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GTMC presents review of key trends for business travel in 2014 and looks forward to 2015 General Election at AGM

At its AGM held yesterday, Monday 2 February, Paul Wait, chief executive of the GTMC, presented a review of the key demands from business travellers following a year long programme of research conducted during 2014. The GTMC also highlighted that year on year the sector has seen an increase in sales. The AGM took place at the Marriott Grosvenor Square and announced Graham Ramsey, group chief executive officer of the ATPI Group as new GTMC non-executive chairman to an audience of members, partners and industry professionals.

Commenting on the results of the 2014 research, Paul Wait chief executive of the GTMC said, “Across all of the data we have collated, whether business travellers choose air, rail or road, connectivity, infrastructure  and efficiency are the key factors in determining their mode of transport.”

Greater competition and expansion of Open Access operations were seen by the majority of business travellers as key to the future landscape of the rail network in 2014. Not least will it deliver fairer rail ticket prices, improved facilities and productivity available on board but also connectivity for those regions that currently don’t enjoy access to a mainline rail network. In this context, unsurprisingly, 74 per cent of business travellers surveyed confirmed support for two rail companies competing on the same line.

The GTMC research also revealed key demands from the next generation of business travellers aged under 30 and confirmed their support for HS2. For nearly one in three (28 per cent) of the millennial generation first class is also the only way to travel, compared to just 16 per cent of all those surveyed. Comfort and connectivity are both important and reassuringly for the rail companies they are prepared to pay for this - a third of 18 to 29 year olds indicated support for above-inflation ticket fare increases if it led to reduced demand for rail travel and therefore less overcrowding.  

Nearly three quarters (70 per cent) of 18-29 year old who travel on business for at least 50 miles by rail a minimum of six times per year, want to see the government’s proposed high speed rail link, compared to just over half (56 per cent) of those over 30 years old. Amongst the younger business travel community due consideration has also been paid to the opportunity that HS2 could bring for travel to Europe. More than two thirds (67 per cent) thought that any high speed rail service from the North of England should also connect with mainland Europe.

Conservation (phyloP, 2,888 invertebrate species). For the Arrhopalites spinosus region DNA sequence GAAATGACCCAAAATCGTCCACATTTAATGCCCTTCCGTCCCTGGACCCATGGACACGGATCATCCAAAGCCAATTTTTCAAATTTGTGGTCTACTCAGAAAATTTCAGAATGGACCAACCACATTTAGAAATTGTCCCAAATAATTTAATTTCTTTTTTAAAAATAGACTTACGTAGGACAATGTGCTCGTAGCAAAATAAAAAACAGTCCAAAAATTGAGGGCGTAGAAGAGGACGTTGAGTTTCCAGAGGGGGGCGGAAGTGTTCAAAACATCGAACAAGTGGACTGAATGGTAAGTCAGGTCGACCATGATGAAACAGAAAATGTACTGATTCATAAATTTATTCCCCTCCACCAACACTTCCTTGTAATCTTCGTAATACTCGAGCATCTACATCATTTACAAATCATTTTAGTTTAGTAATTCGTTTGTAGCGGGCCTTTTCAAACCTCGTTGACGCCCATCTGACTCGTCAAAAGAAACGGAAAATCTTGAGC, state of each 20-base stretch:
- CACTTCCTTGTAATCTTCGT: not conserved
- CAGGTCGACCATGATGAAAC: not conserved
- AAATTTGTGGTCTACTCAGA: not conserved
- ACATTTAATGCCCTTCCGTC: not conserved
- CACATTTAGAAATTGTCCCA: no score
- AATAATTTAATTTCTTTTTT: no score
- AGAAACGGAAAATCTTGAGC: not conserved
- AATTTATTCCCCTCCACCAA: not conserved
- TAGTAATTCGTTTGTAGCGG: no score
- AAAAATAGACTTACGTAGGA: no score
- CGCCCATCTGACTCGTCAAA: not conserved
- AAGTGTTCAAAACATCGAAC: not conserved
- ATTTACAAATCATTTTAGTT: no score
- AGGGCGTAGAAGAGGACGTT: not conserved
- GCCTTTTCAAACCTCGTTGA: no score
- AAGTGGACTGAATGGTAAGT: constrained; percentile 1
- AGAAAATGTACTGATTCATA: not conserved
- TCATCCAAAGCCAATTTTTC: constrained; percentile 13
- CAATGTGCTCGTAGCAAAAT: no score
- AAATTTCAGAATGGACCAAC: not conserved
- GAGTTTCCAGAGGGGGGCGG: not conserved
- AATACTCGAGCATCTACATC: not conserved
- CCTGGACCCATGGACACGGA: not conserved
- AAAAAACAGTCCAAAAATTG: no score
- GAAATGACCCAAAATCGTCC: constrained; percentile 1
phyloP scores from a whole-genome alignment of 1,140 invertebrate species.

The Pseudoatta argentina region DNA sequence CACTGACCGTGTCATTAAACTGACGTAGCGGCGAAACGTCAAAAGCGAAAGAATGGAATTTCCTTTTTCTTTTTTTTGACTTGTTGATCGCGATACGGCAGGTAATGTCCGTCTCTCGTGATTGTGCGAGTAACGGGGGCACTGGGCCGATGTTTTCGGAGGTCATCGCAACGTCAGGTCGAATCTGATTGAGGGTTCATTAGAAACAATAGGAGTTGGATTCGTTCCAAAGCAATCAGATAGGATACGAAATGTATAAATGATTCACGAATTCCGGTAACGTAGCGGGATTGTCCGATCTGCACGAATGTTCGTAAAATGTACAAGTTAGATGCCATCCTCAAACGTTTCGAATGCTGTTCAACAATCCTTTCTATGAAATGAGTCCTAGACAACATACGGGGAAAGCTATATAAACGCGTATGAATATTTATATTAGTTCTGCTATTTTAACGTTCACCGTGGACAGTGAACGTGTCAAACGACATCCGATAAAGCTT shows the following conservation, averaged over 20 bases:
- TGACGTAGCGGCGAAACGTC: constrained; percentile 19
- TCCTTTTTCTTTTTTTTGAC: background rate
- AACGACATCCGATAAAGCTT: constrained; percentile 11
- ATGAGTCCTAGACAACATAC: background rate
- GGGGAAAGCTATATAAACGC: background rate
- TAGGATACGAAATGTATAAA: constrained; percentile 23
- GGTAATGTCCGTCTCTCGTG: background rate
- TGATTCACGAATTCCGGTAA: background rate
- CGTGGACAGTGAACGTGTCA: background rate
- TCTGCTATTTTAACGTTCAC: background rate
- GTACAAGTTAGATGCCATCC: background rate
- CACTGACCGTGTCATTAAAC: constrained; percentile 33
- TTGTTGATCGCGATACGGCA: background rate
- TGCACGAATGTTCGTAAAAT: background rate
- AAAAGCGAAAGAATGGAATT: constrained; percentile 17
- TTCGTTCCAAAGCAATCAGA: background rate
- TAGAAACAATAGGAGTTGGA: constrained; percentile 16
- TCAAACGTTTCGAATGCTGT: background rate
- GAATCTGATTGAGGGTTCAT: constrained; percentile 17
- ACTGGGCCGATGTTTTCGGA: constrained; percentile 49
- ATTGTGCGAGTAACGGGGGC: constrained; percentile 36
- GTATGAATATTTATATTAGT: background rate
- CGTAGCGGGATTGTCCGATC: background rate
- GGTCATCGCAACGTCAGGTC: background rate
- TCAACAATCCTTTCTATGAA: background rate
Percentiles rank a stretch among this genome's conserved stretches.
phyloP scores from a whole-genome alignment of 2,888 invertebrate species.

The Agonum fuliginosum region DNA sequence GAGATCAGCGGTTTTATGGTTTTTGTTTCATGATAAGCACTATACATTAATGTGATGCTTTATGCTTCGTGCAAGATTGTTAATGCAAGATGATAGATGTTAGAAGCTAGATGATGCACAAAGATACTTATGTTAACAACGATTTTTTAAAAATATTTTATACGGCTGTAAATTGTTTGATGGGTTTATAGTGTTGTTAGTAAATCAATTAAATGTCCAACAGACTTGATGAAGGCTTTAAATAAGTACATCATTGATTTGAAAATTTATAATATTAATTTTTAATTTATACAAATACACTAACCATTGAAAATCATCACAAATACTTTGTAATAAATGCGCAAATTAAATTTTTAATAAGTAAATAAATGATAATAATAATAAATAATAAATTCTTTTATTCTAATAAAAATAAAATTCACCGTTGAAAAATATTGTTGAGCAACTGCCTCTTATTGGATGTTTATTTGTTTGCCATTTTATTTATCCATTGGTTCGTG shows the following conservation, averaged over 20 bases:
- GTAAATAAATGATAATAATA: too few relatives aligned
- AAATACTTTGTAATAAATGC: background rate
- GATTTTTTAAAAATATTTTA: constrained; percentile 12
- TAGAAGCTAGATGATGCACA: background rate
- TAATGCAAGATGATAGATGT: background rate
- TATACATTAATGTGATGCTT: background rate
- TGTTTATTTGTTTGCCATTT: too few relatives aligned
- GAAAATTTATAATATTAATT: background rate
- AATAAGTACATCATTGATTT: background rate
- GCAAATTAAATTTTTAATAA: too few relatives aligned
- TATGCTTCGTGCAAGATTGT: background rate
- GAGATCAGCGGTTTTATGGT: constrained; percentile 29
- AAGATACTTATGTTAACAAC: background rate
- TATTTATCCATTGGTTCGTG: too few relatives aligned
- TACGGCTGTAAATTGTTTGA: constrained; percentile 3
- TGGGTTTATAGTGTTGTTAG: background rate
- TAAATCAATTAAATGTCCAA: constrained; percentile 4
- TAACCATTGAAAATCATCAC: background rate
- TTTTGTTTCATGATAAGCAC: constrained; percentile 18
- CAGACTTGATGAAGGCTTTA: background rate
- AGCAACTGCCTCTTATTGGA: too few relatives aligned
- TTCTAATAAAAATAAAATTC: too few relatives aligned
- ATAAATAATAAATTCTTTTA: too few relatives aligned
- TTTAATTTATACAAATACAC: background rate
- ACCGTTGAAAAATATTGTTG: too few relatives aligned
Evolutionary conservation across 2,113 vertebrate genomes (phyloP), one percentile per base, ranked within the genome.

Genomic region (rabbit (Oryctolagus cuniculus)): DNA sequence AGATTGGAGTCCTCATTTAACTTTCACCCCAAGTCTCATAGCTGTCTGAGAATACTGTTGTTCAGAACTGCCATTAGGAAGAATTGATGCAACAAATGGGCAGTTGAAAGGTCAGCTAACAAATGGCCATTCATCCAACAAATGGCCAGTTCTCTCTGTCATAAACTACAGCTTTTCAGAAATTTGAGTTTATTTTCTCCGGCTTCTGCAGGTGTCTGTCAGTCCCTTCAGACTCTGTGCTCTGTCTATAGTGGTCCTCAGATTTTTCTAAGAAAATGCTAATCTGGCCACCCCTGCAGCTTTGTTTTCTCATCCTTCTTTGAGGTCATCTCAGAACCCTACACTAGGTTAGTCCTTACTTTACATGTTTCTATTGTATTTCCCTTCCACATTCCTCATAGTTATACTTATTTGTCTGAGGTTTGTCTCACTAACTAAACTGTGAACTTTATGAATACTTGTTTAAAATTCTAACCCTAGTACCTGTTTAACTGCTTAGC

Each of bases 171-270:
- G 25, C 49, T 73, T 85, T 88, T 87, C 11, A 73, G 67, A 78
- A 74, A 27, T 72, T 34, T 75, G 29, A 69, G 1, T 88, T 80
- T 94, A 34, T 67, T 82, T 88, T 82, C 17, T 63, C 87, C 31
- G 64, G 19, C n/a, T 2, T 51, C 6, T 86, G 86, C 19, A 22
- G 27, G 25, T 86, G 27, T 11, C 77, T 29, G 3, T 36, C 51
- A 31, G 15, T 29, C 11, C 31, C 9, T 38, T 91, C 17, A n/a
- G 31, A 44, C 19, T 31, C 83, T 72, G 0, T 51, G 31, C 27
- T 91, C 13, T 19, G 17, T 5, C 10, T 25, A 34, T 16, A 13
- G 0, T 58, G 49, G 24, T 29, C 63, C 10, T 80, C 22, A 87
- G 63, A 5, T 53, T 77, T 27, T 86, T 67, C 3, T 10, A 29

When taking to the skies business travellers living outside of the Greater London and South East expressed support for regional airports as well as Heathrow for international business trips. In particular, Manchester airport was identified as the most popular. Heathrow Airport remains the second most used for international business trips by travellers throughout the UK, yet regional airports such as Birmingham (#3), Edinburgh (#4) and Glasgow (#5) are also strongly favoured over London airports Gatwick (#8) and Stansted (#14). For most business travellers outside of London and the South East accessibility to international destinations remains a challenge. As a result many have little choice but to use an alternative international hub. Despite this there is an appetite for UK airports, and when asked if Heathrow Airport had a greater range of destinations then more than a third (34 per cent) said that they would switch from using a non-UK hub to Heathrow.  

Positive news for the sector was the confirmation that sales across air, hotels, rail and car hire have all seen an increase year on year from 2013 – 2014, compared to 2012 – 2013. Car hire saw the biggest increase of 30 per cent, suggesting that it is SMEs who typically demand domestic and short haul travel that are driving growth, compared to long haul and international travel. Encouragingly, hotels and rail travel have both seen an increase in sales of five per cent year on year, and air travel is also up one per cent.  

Paul adds, “As we enter an election year and a period of economic growth we call on the government to recognise the key demands of business travellers and the role of business travel in the ongoing development of an export led recovery.

“For HS2 to truly realise its potential its development needs to be strategic.  It must provide direct links to Heathrow and Europe if the UK economy is to truly reap the benefits of this investment.   “Likewise due diligence must be paid to the continuing issue of airport capacity, not only in London and the South East but in regional airports across the UK. Our research has demonstrated that the demand is there yet with a smaller increase in annual air sales, compared to hotels, rail and car hire it suggests that there is a disconnect between demand and supply . As we review the results of our research it is encouraging to see that there is a healthy demand for business travel. It is now up to government to support this demand so that the UK continues to realise its potential and maintain its competitive advantage in the global economy.” 

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